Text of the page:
Bemidbar: On hearing the still, small voice of God


Numbers 1:1-4:20

Hosea 2:1-22

The prophet Elijah, the famous, if elusive Passover seder guest, is not as well known for his slaughter of pagan prophets. The Book of I Kings (18:40) records such an incident. King Ahab and his wife, Jezebel, sought to exact revenge for this deed, which caused Elijah to flee to the desert where he had several supernatural encounters (I Kings 19:1-12). The most dramatic and powerful of these occurred when God commanded Elijah to stand at a nearby mountain:

And lo, the Lord passed by. There was a great and mighty wind, splitting mountains and shattering rocks by the power of the Lord; but the Lord was not in the wind. After the wind — an earthquake; but the Lord was not in the earthquake. After the earthquake — fire; but the Lord was not in the fire. And after the fire — a still, small voice.

In awesome displays of nature that should have provided potent evidence of God, God was absent. But in the quiet of the cold desert night, the still, small voice issued forth from the wilderness. Thus, the biblical author suggests that individuals often look in the wrong places when seeking God in thunder, lightning, gale-force winds, violent temblors and cataclysmic cosmic events.

Examine the biblical accounts of the matriarchs and patriarchs, and more often than not they received affirmation of God's presence in the most stark, desolate places, often when least expected. No Cecil B. DeMille-type theatrics announce God's momentary break into time and history; they simply occur in the stillness of the barren desert.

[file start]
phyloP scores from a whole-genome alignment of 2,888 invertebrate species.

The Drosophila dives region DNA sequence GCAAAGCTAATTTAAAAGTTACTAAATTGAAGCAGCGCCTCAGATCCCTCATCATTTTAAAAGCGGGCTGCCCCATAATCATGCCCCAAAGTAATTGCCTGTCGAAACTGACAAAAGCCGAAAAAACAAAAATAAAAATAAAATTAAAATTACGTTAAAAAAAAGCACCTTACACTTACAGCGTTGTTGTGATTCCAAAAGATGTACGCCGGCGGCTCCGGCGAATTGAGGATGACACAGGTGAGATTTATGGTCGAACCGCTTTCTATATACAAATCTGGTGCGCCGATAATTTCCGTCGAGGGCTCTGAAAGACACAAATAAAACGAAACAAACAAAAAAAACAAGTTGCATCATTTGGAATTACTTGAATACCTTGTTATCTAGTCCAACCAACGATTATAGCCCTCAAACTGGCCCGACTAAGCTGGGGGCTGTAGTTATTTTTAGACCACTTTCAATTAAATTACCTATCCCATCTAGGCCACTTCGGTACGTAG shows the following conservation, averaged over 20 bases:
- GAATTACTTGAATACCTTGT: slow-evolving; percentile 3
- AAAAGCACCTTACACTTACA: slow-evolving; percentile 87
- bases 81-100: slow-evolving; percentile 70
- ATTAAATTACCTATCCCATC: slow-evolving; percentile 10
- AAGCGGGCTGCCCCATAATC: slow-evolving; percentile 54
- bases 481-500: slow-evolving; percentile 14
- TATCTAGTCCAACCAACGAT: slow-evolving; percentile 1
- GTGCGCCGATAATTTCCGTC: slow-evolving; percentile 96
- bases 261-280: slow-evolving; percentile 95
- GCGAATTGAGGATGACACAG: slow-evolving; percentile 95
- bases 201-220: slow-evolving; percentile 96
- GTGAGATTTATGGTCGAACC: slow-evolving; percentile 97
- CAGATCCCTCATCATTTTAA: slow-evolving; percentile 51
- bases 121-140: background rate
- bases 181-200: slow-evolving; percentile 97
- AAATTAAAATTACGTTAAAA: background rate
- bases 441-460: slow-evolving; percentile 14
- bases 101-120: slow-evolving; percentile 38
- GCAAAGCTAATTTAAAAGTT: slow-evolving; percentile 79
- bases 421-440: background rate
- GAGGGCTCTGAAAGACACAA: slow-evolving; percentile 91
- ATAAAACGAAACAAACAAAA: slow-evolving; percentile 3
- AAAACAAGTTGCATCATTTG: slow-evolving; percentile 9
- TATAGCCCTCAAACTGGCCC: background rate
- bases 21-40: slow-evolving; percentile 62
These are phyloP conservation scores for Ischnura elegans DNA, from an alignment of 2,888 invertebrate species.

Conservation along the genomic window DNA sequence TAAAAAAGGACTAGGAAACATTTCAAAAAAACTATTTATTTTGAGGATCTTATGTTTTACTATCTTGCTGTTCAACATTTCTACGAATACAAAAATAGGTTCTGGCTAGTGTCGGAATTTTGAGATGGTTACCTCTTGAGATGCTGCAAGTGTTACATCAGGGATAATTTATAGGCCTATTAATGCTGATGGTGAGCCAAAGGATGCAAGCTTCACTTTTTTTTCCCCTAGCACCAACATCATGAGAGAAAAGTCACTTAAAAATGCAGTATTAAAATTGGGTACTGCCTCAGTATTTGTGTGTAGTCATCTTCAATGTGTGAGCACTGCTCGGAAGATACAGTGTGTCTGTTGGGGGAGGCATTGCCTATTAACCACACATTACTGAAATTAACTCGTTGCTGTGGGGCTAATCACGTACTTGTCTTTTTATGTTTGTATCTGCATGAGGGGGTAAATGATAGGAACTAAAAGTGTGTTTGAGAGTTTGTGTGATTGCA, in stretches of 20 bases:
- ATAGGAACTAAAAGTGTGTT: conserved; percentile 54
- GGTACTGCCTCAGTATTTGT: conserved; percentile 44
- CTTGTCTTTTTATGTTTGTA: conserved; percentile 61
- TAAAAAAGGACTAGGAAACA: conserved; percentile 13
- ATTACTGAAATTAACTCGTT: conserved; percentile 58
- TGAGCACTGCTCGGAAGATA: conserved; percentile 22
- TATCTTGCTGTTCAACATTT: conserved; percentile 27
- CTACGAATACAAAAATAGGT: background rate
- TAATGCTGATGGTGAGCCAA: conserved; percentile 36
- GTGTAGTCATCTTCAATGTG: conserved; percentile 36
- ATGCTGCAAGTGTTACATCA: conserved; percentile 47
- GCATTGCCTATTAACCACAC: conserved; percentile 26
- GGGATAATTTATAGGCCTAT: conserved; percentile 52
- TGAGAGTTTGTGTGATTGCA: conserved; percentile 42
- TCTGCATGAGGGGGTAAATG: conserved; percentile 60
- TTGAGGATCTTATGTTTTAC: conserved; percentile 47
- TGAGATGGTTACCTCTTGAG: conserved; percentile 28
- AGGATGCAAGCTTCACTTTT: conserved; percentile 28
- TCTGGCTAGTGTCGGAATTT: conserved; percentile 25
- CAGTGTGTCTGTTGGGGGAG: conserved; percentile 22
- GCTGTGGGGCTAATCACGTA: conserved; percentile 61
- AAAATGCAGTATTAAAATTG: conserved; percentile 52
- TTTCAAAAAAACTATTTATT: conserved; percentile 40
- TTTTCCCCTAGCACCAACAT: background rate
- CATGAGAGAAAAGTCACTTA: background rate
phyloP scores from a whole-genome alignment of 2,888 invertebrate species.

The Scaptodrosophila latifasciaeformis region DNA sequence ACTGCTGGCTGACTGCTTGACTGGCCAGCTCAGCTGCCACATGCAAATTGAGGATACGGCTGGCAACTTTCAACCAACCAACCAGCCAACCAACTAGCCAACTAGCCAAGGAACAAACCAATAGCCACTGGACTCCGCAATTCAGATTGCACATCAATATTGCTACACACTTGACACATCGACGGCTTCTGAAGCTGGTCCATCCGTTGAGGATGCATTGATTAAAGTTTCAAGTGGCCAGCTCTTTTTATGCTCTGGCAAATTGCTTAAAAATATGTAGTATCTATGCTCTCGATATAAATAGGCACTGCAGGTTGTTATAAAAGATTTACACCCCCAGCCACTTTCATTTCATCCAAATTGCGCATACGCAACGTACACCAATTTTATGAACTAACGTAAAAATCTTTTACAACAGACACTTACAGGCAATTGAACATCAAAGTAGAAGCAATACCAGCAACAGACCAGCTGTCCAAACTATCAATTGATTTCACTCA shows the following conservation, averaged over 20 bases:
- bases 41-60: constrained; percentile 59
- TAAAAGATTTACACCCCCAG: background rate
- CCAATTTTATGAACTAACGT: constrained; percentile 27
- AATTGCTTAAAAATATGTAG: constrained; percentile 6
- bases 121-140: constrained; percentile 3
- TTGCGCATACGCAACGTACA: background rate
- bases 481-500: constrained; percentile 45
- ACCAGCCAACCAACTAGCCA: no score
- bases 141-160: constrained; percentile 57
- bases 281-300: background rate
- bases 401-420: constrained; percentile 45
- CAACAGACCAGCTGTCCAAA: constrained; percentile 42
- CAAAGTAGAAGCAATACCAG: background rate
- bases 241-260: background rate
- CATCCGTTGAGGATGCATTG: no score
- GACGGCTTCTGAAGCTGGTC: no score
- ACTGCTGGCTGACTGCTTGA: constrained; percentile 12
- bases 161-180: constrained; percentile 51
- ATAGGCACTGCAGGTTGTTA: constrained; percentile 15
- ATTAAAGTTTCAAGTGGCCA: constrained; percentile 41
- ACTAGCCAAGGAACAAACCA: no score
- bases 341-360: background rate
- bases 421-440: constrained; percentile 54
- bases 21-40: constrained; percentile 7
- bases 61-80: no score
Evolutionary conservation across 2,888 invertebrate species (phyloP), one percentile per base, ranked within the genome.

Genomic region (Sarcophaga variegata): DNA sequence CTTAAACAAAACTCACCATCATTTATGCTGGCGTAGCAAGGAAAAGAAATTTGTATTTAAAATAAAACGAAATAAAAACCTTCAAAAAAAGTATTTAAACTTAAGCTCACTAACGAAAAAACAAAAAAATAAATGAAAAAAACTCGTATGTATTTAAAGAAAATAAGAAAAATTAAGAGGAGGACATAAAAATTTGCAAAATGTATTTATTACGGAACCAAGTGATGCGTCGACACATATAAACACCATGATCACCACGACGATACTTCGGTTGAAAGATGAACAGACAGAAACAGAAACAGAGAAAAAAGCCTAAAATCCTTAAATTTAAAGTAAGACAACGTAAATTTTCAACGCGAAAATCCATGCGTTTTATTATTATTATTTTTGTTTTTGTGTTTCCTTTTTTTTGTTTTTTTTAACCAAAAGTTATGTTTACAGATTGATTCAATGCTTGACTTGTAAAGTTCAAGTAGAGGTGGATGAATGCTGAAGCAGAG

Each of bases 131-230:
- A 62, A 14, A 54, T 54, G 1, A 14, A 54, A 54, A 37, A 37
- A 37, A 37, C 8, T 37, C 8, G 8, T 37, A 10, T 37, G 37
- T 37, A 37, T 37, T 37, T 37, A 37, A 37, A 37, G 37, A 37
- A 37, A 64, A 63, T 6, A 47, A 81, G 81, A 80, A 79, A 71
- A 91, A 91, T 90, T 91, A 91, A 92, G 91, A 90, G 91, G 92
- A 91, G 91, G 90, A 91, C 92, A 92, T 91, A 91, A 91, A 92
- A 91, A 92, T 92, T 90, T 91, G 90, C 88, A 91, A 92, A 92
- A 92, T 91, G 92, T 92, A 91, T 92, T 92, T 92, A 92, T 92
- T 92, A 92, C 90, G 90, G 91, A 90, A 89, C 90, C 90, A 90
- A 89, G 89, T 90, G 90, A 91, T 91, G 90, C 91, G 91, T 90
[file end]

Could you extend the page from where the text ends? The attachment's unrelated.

Bemidbar, this week's Torah portion, means "in the wilderness." It is also the Hebrew name of the Book of Numbers, which deals with the desert experience of the emerging Israelite nation. The desert-wandering Israelites are known in Jewish tradition as Dor haMidbar, the wilderness generation. This is a pejorative term for our ancestors doomed to live out their lives wandering from place to place, without ever entering the Promised Land, because they sought the divine in a golden idol rather than in the stillness of the desert wasteland.

Nevertheless, Bemidbar sets the tone for later biblical notables to find the presence of God in the desert. For example, Jonah, fleeing from God, sought refuge in the desert under the shade of a miraculous vine that grew up and perished in a single night. It was there that this reluctant prophet acceded to God's prophetic call.

Moses escaped to the desert when he feared retribution for having killed an Egyptian taskmaster. In that uninhabited wilderness, he sighted the unconsumed fiery bush and received his unexpected, unwanted call. Centuries later, ascetic Shimon bar Yohai fled the Roman rulers and lived in a desert cave for 12 years, where he became the progenitor of mystical tradition.

The Essenes, the writers of the Dead Sea Scrolls, moved their entire community to Qumran on the shores of the Dead Sea in the unrealized hope that they might live peacefully, far away from the oppressive Romans. They sought to commune with God, carefully recorded their theology on parchment and then vanished forever.

How much like the Dor haMidbar we modern Jews are! We often feel that we have lost the way and we start our search again and again. Sometimes, rare though it may be, we are privileged to hear the voice of God — not in the thunder, wind, lightning or earthquake — but in a still, small voice. If we are among the lucky few, we may feel the tug that Elijah felt, an allure best described by Denise Levertov's poem entitled "The Thread," in which: "Something is very gently,/ invisibly, silently,/ pulling at me — a thread/ or a net of threads/ finer than cobweb and as/ elastic."

No matter where we may live, we are all desert wanderers who hope to stand in the shoes of Elijah, at least for one rare moment, to hear the still, small voice that calls to us, but which is heard only by an extraordinarily few seekers.